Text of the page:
Filming for A Plastic Whale, the second of our campaign documentaries, really opened our eyes to the magnitude of the problem. We followed the story of a beaked whale that died in Bergen, Norway, with 30 bags and plastic fragments in its stomach. There was barely any room left for food. This was a species that fed a mile below the waves. That’s where scientists believe the whale encountered the bags, suspended in the water column. In the darkness it simply confused the bags for food. The whale underlined how plastic is now found from the sea surface to the sea bed, and how it’s harming marine creatures.

Our campaign hasn’t been all doom and gloom, though. The death of the whale sparked an extraordinary response in Norway. The country is a victim of geography – the Gulf Stream deposits large amounts of plastic on its 100,000-kilometre coastline. At first it was a handful of people from Bergen who began cleaning the local bays to stop the debris being washed back out on the tide and consumed by marine wildlife. But the clean-up has become a mass movement, stretching the length of the country, with the government stumping up millions of kroner to fund heavy-lift helicopters and boats to remove plastic from remote areas.

Norway has good reason to be concerned. Farmed salmon is one of its biggest exports, and it cannot afford for the fish to be seen by consumers as contaminated by plastic. It’s a justified concern. Tiny particles called microplastics are already in our food chain.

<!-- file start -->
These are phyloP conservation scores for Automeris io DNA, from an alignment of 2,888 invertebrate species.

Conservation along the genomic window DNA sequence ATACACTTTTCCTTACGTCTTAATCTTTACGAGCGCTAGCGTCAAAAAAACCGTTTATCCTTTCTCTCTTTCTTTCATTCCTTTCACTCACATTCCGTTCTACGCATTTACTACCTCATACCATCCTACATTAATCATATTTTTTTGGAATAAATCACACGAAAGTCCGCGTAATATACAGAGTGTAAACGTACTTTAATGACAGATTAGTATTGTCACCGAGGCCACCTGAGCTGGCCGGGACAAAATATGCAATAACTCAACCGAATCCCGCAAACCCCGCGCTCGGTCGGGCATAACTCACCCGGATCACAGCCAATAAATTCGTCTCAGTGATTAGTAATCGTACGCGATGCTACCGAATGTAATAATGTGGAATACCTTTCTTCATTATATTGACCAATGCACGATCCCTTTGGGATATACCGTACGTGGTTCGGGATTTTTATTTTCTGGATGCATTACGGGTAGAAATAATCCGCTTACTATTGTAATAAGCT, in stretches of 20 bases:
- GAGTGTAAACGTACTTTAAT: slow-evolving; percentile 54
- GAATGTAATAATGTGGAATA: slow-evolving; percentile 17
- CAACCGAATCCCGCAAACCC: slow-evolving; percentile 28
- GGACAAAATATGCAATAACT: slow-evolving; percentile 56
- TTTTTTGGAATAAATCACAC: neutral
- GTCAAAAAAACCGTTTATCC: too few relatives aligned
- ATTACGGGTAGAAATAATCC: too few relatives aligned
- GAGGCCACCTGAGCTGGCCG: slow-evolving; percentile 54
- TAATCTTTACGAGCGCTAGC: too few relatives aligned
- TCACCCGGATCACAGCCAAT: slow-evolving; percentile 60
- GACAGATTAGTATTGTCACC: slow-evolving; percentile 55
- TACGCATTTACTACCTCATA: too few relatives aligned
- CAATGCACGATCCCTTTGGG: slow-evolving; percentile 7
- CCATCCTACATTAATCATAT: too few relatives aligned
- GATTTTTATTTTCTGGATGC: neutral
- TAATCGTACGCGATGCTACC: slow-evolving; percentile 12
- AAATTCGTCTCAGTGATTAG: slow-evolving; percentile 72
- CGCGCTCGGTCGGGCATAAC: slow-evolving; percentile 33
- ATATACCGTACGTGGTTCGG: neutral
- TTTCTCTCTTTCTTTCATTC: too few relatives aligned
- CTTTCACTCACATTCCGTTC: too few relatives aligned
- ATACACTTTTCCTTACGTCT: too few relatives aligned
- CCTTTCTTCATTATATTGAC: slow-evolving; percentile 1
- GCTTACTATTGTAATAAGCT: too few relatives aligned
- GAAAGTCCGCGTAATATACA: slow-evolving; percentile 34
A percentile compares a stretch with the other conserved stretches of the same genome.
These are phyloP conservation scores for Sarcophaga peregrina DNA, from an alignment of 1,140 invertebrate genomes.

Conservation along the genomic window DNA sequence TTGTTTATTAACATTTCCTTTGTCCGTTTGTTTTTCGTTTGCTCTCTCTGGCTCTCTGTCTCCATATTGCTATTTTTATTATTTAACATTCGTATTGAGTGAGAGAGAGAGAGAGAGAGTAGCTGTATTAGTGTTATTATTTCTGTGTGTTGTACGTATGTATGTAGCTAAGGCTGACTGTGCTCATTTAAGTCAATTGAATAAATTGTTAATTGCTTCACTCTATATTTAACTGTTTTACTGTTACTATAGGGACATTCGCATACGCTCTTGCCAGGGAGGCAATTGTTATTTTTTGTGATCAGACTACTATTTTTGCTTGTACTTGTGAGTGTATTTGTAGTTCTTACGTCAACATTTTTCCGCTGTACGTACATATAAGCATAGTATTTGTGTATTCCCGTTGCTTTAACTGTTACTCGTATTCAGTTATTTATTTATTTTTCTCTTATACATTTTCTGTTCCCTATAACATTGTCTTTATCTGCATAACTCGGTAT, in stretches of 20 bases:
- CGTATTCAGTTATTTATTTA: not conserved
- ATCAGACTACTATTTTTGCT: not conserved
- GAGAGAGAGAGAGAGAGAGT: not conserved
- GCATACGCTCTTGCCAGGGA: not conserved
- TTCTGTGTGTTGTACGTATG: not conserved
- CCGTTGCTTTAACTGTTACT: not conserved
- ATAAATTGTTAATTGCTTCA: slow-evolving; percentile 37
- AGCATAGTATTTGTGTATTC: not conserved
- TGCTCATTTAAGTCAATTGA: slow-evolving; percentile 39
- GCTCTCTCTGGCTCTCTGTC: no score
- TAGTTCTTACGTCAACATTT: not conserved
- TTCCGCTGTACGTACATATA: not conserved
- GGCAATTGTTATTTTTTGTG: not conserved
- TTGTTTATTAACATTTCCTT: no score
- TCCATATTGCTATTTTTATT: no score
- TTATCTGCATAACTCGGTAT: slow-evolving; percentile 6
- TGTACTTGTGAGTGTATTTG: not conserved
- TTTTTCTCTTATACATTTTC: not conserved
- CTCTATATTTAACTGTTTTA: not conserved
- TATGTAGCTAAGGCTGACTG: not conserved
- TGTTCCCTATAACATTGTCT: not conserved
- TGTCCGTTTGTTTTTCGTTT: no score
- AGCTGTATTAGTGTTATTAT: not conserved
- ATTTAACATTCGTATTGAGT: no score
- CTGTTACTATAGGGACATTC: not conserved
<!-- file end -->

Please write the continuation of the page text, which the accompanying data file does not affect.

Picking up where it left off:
In Belgium, scientists showed us an x-ray CT scan of a mussel that clearly showed microplastics in its body tissues. The average portion of moules marinière contains 90 tiny pieces of plastic, they say.

And because plastic is accumulating in the oceans – and filtered by mussels and other shellfish – calculations suggest that by the end of the century people who regularly eat seafood could be consuming 780,000 pieces of plastic a year, absorbing up to 4000 fragments into their body tissues with unknown consequences for their health.

We’ve had extraordinary engagement from our viewers. Some are concerned about health, others about wildlife. One short video – again of the plastic whale – was viewed by 25 million people on Facebook in just one week. A viewer in Preston was motivated by the campaign to gather a group to go to Norway to help with the clean-up. Another, in Scotland, was inspired to remove plastic from his local beaches.

Political and industrial responses

The campaign is having a wider impact too.

Members of Parliament on the Environmental Audit Committee have launched an enquiry into single-use plastics. Its chair, Mary Creagh, and the oceans minister, Therese Coffey, have both taken part in campaign events.

Industry, too, is responding. The Scottish government has recently announced a deposit return scheme for bottles and cans. A major stumbling block had been opposition from Coca-Cola, the biggest soft-drink manufacturer. But it has now done a U-turn, and campaigners who have been lobbying the company for many years say pressure from Sky Ocean Rescue was instrumental in prompting the rethink.

Keeping up the pressure

The campaign is far from over. An upcoming documentary will look at our poor record on recycling. There will be more initiatives to raise awareness. And we’ll keep up the pressure on government and industry.

We can’t ignore the plastic problem. Estimates suggest that 8–12 million tonnes of plastic end up in the ocean every year – that’s the equivalent of a rubbish truck of the stuff being dumped into the sea every minute.

It’s just not sustainable. We all need to act.

For further information on the Sky Ocean Rescue campaign, visit https://skyoceanrescue.com